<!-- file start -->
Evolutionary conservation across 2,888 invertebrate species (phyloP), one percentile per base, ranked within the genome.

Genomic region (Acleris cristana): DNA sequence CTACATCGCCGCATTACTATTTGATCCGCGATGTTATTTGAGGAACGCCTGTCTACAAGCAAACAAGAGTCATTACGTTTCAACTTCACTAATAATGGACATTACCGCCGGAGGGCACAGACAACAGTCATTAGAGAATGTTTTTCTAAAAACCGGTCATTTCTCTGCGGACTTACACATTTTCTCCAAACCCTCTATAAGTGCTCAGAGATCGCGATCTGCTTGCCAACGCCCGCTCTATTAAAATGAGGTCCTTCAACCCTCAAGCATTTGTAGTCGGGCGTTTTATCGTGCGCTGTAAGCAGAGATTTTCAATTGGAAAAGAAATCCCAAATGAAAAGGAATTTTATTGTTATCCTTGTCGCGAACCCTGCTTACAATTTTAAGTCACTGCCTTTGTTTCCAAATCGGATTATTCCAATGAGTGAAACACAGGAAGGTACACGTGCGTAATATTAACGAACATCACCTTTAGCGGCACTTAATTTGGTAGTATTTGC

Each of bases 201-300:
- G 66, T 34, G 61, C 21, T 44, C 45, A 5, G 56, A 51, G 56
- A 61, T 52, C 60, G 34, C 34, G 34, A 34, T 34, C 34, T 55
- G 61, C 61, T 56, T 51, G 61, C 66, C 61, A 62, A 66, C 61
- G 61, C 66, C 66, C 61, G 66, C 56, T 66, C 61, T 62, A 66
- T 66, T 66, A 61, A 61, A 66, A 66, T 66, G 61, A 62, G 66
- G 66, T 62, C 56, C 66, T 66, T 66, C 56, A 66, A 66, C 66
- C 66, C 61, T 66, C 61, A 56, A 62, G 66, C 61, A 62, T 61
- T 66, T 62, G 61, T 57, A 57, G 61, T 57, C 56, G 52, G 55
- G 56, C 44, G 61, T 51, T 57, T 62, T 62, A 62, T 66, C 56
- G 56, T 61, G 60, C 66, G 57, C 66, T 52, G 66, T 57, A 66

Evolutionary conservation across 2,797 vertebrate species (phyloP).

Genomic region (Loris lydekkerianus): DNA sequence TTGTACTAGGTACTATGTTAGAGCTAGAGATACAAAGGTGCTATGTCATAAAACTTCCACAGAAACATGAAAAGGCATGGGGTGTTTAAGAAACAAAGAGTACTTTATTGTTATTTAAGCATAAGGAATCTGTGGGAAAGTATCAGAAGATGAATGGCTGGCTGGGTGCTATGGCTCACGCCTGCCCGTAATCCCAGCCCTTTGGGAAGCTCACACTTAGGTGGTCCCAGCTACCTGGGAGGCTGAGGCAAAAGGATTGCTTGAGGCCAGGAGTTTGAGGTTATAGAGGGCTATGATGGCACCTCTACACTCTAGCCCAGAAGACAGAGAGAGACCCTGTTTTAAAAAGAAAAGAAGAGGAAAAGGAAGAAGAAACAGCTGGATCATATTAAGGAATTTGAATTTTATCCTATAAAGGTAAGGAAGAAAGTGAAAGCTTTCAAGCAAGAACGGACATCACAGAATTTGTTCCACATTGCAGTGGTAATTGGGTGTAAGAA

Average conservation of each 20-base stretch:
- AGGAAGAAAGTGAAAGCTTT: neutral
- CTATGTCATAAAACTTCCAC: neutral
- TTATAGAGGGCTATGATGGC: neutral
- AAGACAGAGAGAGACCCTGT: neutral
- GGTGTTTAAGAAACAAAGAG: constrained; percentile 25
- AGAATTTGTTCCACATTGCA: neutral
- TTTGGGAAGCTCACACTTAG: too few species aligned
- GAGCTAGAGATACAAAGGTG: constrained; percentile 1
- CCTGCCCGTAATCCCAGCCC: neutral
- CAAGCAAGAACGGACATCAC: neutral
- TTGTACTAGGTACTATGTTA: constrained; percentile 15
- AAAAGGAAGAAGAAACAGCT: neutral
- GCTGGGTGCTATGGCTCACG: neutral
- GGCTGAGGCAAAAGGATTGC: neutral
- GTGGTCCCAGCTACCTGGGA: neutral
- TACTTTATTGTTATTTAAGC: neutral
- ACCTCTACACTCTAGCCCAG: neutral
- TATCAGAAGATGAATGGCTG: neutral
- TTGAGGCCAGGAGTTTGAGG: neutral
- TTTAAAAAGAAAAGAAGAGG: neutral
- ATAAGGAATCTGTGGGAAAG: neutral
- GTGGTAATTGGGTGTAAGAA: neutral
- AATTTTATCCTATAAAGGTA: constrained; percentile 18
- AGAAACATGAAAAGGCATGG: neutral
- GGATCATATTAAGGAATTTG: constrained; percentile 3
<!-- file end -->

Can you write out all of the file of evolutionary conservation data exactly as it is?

Evolutionary conservation across 2,888 invertebrate species (phyloP), one percentile per base, ranked within the genome.

Genomic region (Acleris cristana): DNA sequence CTACATCGCCGCATTACTATTTGATCCGCGATGTTATTTGAGGAACGCCTGTCTACAAGCAAACAAGAGTCATTACGTTTCAACTTCACTAATAATGGACATTACCGCCGGAGGGCACAGACAACAGTCATTAGAGAATGTTTTTCTAAAAACCGGTCATTTCTCTGCGGACTTACACATTTTCTCCAAACCCTCTATAAGTGCTCAGAGATCGCGATCTGCTTGCCAACGCCCGCTCTATTAAAATGAGGTCCTTCAACCCTCAAGCATTTGTAGTCGGGCGTTTTATCGTGCGCTGTAAGCAGAGATTTTCAATTGGAAAAGAAATCCCAAATGAAAAGGAATTTTATTGTTATCCTTGTCGCGAACCCTGCTTACAATTTTAAGTCACTGCCTTTGTTTCCAAATCGGATTATTCCAATGAGTGAAACACAGGAAGGTACACGTGCGTAATATTAACGAACATCACCTTTAGCGGCACTTAATTTGGTAGTATTTGC

Each of bases 201-300:
- G 66, T 34, G 61, C 21, T 44, C 45, A 5, G 56, A 51, G 56
- A 61, T 52, C 60, G 34, C 34, G 34, A 34, T 34, C 34, T 55
- G 61, C 61, T 56, T 51, G 61, C 66, C 61, A 62, A 66, C 61
- G 61, C 66, C 66, C 61, G 66, C 56, T 66, C 61, T 62, A 66
- T 66, T 66, A 61, A 61, A 66, A 66, T 66, G 61, A 62, G 66
- G 66, T 62, C 56, C 66, T 66, T 66, C 56, A 66, A 66, C 66
- C 66, C 61, T 66, C 61, A 56, A 62, G 66, C 61, A 62, T 61
- T 66, T 62, G 61, T 57, A 57, G 61, T 57, C 56, G 52, G 55
- G 56, C 44, G 61, T 51, T 57, T 62, T 62, A 62, T 66, C 56
- G 56, T 61, G 60, C 66, G 57, C 66, T 52, G 66, T 57, A 66

Evolutionary conservation across 2,797 vertebrate species (phyloP).

Genomic region (Loris lydekkerianus): DNA sequence TTGTACTAGGTACTATGTTAGAGCTAGAGATACAAAGGTGCTATGTCATAAAACTTCCACAGAAACATGAAAAGGCATGGGGTGTTTAAGAAACAAAGAGTACTTTATTGTTATTTAAGCATAAGGAATCTGTGGGAAAGTATCAGAAGATGAATGGCTGGCTGGGTGCTATGGCTCACGCCTGCCCGTAATCCCAGCCCTTTGGGAAGCTCACACTTAGGTGGTCCCAGCTACCTGGGAGGCTGAGGCAAAAGGATTGCTTGAGGCCAGGAGTTTGAGGTTATAGAGGGCTATGATGGCACCTCTACACTCTAGCCCAGAAGACAGAGAGAGACCCTGTTTTAAAAAGAAAAGAAGAGGAAAAGGAAGAAGAAACAGCTGGATCATATTAAGGAATTTGAATTTTATCCTATAAAGGTAAGGAAGAAAGTGAAAGCTTTCAAGCAAGAACGGACATCACAGAATTTGTTCCACATTGCAGTGGTAATTGGGTGTAAGAA

Average conservation of each 20-base stretch:
- AGGAAGAAAGTGAAAGCTTT: neutral
- CTATGTCATAAAACTTCCAC: neutral
- TTATAGAGGGCTATGATGGC: neutral
- AAGACAGAGAGAGACCCTGT: neutral
- GGTGTTTAAGAAACAAAGAG: constrained; percentile 25
- AGAATTTGTTCCACATTGCA: neutral
- TTTGGGAAGCTCACACTTAG: too few species aligned
- GAGCTAGAGATACAAAGGTG: constrained; percentile 1
- CCTGCCCGTAATCCCAGCCC: neutral
- CAAGCAAGAACGGACATCAC: neutral
- TTGTACTAGGTACTATGTTA: constrained; percentile 15
- AAAAGGAAGAAGAAACAGCT: neutral
- GCTGGGTGCTATGGCTCACG: neutral
- GGCTGAGGCAAAAGGATTGC: neutral
- GTGGTCCCAGCTACCTGGGA: neutral
- TACTTTATTGTTATTTAAGC: neutral
- ACCTCTACACTCTAGCCCAG: neutral
- TATCAGAAGATGAATGGCTG: neutral
- TTGAGGCCAGGAGTTTGAGG: neutral
- TTTAAAAAGAAAAGAAGAGG: neutral
- ATAAGGAATCTGTGGGAAAG: neutral
- GTGGTAATTGGGTGTAAGAA: neutral
- AATTTTATCCTATAAAGGTA: constrained; percentile 18
- AGAAACATGAAAAGGCATGG: neutral
- GGATCATATTAAGGAATTTG: constrained; percentile 3